Outside of its religious significance, Gethsemane Garden houses some of the oldest olive trees in existence, which have been estimated to be around 2,000 years old. Visitors can appreciate the stillness of the garden, take a wander through its fascinating selection of trees or pause for a moment of prayer and reflection.

Western Wall

The Western Wall, also known as the Kotel, is an important place for Jewish people all over the world. It is located in Jerusalem’s Old City and is a remnant of a temple constructed by King Herod over two thousand years ago.

This all serves as a true testament to the cultural and historical significance it holds. People of all faiths are drawn to this historic site, which has stood tall through wars and invasions since its building began in 19 B.C.

It gains its nickname — the Wailing Wall — from the Jews who openly wept at the destruction of the ancient temple, which served as the center of the Jewish religion.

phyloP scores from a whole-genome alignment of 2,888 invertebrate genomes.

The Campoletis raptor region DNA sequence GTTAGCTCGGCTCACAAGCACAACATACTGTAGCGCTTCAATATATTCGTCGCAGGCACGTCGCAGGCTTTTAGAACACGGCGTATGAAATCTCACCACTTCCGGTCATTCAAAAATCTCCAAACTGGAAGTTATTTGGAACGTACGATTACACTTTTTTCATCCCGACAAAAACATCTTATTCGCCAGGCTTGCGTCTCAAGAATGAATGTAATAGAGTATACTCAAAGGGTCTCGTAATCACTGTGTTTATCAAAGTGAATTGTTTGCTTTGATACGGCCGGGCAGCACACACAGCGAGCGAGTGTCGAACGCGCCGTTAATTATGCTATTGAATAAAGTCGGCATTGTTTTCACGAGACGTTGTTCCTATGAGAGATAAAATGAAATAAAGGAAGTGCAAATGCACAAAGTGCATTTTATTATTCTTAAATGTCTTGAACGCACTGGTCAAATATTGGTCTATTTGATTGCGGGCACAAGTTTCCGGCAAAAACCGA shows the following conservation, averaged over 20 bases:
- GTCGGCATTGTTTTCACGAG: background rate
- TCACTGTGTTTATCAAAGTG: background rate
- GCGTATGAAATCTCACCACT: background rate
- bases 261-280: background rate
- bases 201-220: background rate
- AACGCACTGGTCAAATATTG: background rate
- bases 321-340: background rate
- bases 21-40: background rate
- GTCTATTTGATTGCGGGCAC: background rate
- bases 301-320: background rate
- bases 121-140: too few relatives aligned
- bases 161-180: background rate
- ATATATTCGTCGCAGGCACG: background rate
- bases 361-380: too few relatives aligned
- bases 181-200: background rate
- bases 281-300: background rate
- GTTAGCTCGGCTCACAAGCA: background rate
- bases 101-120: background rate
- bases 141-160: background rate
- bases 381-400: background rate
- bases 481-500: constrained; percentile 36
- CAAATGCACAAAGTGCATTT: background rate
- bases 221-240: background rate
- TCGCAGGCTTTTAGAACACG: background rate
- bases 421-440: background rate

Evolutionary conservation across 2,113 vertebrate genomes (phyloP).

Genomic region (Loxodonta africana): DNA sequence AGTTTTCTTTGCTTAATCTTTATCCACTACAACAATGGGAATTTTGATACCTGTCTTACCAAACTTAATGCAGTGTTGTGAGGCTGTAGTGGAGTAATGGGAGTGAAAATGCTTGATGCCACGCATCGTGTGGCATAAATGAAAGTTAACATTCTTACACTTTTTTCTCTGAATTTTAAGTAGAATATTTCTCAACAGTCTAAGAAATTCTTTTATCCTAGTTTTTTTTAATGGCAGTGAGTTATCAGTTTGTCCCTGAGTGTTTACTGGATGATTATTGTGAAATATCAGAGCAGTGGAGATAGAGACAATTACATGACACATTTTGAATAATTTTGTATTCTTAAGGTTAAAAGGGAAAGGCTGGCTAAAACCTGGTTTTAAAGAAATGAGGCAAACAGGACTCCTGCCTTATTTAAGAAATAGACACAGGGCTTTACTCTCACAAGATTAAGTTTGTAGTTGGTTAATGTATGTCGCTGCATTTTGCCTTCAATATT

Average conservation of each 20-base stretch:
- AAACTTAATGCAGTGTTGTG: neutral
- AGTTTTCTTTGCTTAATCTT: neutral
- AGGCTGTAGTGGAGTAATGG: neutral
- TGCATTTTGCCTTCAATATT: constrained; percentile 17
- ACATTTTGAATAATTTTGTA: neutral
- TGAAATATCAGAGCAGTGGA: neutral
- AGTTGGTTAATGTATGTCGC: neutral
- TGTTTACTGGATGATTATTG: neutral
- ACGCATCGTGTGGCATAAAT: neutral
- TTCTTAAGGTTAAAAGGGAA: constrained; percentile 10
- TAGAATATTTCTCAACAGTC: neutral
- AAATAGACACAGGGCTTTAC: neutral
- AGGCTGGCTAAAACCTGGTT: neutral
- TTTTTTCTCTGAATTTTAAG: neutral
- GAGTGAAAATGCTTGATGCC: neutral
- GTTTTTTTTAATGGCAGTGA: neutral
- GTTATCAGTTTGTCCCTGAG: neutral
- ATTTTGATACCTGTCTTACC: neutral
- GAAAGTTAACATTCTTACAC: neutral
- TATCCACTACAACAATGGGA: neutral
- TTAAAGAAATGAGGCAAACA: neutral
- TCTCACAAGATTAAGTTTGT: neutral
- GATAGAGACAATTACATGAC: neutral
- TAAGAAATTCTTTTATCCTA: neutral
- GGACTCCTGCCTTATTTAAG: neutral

When is the best time to visit Jerusalem?

The best time to plan a day trip to Jerusalem is from April to May and September through November. During these months, the weather is warm, averaging between 20 and 25 degrees Celsius.

There are also fewer tourists lining the city, allowing you to have a more spiritual and meaningful experience.

If you wish to experience the celebration of Passover, consider planning your excursion to line up with the annual festival, which takes place every April.

Are there any tours to Jerusalem from other cities in Israel?

Yes, there are tours departing from other cities in Israel:

Travel tips

  • All visitors to Jerusalem are expected to dress modestly at its vast array of religious sites. This includes concealing your knees and shoulders. Women may be required to wear a head covering at certain sites.
  • Saturdays are considered as Shabbat for practicing Jews and as such, all shops, and restaurants are closed on this day.
  • Most Jerusalem day tours include a walking tour. Ensure you wear comfortable shoes to get the most out of your excursion.
  • Tipping is not mandatory, but is expected in all of Jerusalem’s restaurants. Bear this in mind if you’re sitting down for lunch in the city and consider tipping between 10%, and 15%.